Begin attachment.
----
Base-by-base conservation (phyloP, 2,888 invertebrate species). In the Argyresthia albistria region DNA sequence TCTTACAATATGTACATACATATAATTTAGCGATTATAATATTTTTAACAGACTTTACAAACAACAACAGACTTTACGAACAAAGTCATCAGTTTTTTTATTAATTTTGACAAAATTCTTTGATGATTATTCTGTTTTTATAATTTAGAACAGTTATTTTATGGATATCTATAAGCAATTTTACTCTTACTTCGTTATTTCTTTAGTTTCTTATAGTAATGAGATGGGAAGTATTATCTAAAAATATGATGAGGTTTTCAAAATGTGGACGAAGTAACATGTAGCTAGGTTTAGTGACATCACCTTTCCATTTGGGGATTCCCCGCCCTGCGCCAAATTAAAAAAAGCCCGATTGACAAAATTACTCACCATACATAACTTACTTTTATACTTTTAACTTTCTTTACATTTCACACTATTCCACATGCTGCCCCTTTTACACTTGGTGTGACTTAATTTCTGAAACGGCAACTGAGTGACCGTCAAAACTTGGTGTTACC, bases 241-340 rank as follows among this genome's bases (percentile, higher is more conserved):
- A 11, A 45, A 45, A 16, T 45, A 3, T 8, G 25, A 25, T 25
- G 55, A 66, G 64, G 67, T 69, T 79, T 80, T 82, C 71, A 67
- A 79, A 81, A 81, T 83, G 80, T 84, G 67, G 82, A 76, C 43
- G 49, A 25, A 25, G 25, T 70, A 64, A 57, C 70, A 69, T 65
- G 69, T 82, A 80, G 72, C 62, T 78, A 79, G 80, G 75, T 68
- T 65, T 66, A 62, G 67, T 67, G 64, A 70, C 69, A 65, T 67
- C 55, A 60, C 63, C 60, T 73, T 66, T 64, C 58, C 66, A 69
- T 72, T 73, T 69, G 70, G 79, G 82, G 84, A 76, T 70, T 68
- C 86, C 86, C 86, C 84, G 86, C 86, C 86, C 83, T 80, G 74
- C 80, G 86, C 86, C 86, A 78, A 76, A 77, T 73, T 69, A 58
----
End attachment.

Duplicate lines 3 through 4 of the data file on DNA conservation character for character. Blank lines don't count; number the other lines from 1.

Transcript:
- G 55, A 66, G 64, G 67, T 69, T 79, T 80, T 82, C 71, A 67
- A 79, A 81, A 81, T 83, G 80, T 84, G 67, G 82, A 76, C 43